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The land of Israel forged our friendship. We met in a gap year program: I an American, she an Israeli. She introduced herself as Danielle, but that sounded all-too-familiar for the foreign being she was. Instead, I chose to call her by her last name: Mazuz [Mah-zooz].
For a year, we studied the Talmud together. At first, we did not speak the same language. I was raised with the English of the Official Scrabble Players Dictionary and New York Times crossword puzzles: formal, American, planned. She spoke Hebrew in a way that was natural and organic: she played with it, turned it inside out, and let it bounce off her tongue.
Despite our mutual efforts, some linguistic hurdles were too difficult to surmount: in Hebrew, there is no sound for the first letter of my name. “Rikki” begins with the letter resh, the sound of which is wholly different than the R in my lexicon. An R-sound is light, allowing a light gush of air to escape from the mouth; a resh-sound, on the other hand, emerges from deep vibrations of the throat. I could never quite perfect my resh, although Mazuz was a master. In Hebrew, she could identify me better than I could identify myself.
Throughout the year, she took me around the country to places only a native could have known. We went cherry picking and dirtied our hands and our mouths with sticky maroon juice. We went to a beer and song festival in the middle of the night, deep in a dark pine forest. I spent a weekend at her house in the Golan, a region known for greenery and vineyards.
We drove there on highways carved out of ancient mountains. Her back porch looked out onto sprawling fields, leading to paths of flat grass that had been compressed by those who had trod down to discover the stream. She dressed in the colors of the landscape, as if prepared to embark on an exploration of it. She wore baggy pants and loose t-shirts in shades of light brown, olive green, burnt yellow, deep orange. She pinned her tight reddish-brown curls on the top of her head, but some fell loose and careless to the side.
There was something carefree yet conscious in Mazuz that helped me to decipher the dynamic Israeli spirit. She passed through the land with ease and comfort, as if she could capture what was good in her hand. She managed to make me envious of life in Israel, and how she seemed to feel inherently at home despite the many complications of living in the Middle East: A constant water scarcity means showers cut short. Areas in her backyard still hold mines from the strife of previous generations. A dauntingly serious regional conflict takes place near her home, and politics promise her nothing but uncertainty.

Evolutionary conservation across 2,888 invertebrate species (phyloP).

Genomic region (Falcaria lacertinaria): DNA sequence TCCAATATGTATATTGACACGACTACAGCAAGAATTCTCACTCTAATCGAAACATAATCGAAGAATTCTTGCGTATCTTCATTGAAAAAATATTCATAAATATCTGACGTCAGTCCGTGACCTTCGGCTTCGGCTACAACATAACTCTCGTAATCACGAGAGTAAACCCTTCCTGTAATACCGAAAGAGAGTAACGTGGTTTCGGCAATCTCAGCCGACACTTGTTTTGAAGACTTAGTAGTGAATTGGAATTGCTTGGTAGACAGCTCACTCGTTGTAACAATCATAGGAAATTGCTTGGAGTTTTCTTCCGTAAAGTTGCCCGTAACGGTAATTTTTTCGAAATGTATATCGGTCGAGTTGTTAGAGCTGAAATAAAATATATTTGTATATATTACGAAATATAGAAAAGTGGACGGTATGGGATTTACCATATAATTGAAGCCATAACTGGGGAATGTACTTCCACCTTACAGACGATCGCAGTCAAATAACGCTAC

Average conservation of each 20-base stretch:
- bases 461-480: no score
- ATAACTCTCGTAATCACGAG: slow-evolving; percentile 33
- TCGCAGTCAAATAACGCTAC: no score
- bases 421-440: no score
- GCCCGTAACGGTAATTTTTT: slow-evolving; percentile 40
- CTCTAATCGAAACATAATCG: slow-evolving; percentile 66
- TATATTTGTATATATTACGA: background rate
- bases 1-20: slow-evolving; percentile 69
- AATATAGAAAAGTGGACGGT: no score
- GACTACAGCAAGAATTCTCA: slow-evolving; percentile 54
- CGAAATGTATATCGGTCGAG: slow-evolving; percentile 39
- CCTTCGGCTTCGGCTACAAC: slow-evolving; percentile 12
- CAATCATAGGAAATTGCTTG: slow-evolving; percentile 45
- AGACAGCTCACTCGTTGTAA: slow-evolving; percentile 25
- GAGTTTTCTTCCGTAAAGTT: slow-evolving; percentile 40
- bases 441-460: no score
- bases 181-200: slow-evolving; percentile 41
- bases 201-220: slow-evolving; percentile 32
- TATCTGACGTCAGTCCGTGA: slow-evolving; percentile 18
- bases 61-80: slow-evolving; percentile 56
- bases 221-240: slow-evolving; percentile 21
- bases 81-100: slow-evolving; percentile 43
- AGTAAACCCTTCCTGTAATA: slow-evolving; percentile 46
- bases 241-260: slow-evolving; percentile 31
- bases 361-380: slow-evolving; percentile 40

However, the beating Middle Eastern sun is her battery, and I know no Mazuz anywhere else.
Last year, Mazuz was offered a job that would require her to live in America for the year to educate children about Israel. I urged her to come: a full year, together! I would take her to Times Square, Central Park, wherever she pleased. I was sure that the height of midtown skyscrapers would shock her, and the lush green of Central Park would fascinate her. But she turned it down. Her land is no host for her: it is a home. She can travel around the world, but she would prefer not to live anywhere else.
A friendship so inherently tied to geography is hard to sustain, and even harder to characterize or properly remember when I find myself in a wholly different setting. It is strange to know that I found a true friend with whom I can hardly communicate now. Hebrew no longer flows off my tongue, my lips; it gets stuck in my throat and emerges some mangled sound different from that which I vocalized in my imagination.
In college, I am immersed in broad discussions about the works of Eliot and Milton, making it increasingly difficult to recall idiosyncratic conversations in Hebrew about the Talmud. In a way, it is a comfort to have a friendship on reserve, a freeze-dried-ramen-noodles-friendship, waiting to be recommenced, revivified, redefined.
But I am left to wonder whether there is an expiration date on friendships that I tuck neatly away into the shelves of my memory. I can only hope that our friendship is rich enough to remain.
I cannot deny that there lies something foundational between us. And for now, at least, I remain here and she remains there.
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